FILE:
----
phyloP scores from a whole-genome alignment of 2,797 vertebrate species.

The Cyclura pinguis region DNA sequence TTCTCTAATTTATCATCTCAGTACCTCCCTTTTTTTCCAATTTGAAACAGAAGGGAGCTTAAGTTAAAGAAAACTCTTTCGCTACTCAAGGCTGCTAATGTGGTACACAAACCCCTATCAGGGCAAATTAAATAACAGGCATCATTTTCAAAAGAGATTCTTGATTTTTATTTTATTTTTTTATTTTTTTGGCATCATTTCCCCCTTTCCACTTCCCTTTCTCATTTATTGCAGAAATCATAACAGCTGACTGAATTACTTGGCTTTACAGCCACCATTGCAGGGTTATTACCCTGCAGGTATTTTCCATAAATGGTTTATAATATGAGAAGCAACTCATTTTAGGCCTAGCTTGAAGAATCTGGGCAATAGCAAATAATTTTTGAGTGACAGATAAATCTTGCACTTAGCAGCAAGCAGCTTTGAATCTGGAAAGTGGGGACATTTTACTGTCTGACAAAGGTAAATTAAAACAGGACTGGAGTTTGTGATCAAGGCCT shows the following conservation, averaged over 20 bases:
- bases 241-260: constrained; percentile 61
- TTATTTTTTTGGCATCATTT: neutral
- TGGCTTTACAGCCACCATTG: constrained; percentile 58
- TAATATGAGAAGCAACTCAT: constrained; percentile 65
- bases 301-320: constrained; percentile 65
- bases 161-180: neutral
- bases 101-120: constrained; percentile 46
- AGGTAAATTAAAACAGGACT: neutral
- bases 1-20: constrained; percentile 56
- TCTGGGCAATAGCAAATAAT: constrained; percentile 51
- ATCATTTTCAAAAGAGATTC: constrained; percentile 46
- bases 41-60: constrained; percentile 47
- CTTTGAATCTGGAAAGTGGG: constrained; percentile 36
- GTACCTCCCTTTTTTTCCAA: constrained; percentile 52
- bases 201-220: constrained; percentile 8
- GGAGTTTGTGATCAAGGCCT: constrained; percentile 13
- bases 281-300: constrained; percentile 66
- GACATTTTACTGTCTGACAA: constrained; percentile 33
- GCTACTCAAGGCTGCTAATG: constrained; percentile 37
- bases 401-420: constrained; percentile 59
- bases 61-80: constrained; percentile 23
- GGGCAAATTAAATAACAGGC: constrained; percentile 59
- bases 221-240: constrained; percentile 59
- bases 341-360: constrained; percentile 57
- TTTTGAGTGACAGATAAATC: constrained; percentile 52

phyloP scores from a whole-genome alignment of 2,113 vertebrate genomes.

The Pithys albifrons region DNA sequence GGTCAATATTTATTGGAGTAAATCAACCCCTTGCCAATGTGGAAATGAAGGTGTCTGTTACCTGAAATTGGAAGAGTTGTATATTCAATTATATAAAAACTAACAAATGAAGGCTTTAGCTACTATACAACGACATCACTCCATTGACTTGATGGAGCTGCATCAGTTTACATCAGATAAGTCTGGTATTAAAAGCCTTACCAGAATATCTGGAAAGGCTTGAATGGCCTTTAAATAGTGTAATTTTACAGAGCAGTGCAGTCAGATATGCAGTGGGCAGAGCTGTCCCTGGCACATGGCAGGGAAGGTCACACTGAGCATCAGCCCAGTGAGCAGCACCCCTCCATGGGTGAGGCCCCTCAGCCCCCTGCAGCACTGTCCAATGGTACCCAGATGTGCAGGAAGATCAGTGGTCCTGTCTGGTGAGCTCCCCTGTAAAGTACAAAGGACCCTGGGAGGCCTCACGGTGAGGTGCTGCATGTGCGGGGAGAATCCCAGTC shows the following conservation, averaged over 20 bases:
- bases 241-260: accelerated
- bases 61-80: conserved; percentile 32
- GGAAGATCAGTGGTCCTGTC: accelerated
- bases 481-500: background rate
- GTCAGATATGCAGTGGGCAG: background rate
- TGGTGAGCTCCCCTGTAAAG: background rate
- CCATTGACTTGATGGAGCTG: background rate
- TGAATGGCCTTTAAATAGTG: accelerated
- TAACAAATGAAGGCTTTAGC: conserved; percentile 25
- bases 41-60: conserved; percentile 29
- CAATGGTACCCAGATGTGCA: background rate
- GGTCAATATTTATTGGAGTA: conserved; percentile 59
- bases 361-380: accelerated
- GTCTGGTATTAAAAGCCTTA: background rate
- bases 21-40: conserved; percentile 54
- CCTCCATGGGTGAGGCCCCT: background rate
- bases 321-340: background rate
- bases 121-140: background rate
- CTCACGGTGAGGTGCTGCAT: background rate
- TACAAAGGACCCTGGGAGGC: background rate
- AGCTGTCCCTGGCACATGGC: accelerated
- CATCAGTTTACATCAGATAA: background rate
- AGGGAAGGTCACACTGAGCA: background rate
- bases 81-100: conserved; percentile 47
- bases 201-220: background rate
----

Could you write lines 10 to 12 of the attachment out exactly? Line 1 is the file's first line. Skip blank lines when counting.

- AGGTAAATTAAAACAGGACT: neutral
- bases 1-20: constrained; percentile 56
- TCTGGGCAATAGCAAATAAT: constrained; percentile 51